Starting in 1947, the fear of spreading Communism reached Hollywood. Some prominent screenwriters were called to testify before Congress about their political affiliations with the Communist Party, and declared in content for not addressing the questions directly. Hence, they were jailed and subsequently blacklisted without any possibility to work. That is, until Dalton Trumbo, Hollywood’s top screenwriter, found a way to circumvent the policy and write screenplays under bogus names, thus winning two Oscars and exposing the ineffectiveness of the system.
If I said that Spotlight belonged at the top of 2015’s best movies, I have to say that Trumbo does as well. The screenplay is a jewel, at times funny and serious, and the direction and the editing are superb as well. Typically period pieces tend to go on and on for longer than two hours; most times if they fit into the allotted time frame the movie feels heavy, slow, but there was nothing superfluous in Trumbo, at all.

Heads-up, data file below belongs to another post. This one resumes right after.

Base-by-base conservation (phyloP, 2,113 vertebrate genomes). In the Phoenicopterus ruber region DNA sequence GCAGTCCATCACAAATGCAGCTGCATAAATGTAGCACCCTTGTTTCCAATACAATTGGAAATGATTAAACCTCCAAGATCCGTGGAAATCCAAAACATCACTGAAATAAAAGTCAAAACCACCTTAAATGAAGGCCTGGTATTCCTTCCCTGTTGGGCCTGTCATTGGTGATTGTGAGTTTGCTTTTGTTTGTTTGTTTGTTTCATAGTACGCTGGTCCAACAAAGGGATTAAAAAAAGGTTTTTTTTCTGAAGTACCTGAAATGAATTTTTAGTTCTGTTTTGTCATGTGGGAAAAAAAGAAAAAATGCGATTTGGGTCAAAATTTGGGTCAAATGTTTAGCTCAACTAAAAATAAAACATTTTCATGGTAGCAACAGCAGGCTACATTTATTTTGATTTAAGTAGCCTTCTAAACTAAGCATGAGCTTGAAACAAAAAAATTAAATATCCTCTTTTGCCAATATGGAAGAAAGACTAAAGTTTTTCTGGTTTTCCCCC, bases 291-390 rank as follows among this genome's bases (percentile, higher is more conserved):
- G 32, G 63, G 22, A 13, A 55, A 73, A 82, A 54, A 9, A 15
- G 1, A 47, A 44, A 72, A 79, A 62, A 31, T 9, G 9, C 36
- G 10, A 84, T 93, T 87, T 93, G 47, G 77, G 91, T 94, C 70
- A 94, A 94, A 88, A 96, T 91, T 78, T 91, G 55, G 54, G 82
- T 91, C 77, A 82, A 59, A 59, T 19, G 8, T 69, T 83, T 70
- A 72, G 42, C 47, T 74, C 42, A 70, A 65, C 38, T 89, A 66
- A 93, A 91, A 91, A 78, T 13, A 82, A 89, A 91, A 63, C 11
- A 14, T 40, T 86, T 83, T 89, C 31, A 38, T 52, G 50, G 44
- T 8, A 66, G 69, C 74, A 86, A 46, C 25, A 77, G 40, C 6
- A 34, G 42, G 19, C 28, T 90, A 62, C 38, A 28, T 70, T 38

If the technical aspects of the film are noteworthy, much more worthy of praise is its ensemble cast led by Bryan Cranston (of Breaking Bad TV series fame) in the role of Trumbo. I have heard great things of DiCaprio’s performance in Revenant, and since I haven’t watched yet I can’t pass judgment, but Bryan Cranston definitely deserves top honors for this performance. He was plainly brilliant. Mind you, he didn’t physically resemble the real subject, but he came across as a stubborn individual who knew his rights had been trampled on and he and his family had suffered as a consequence.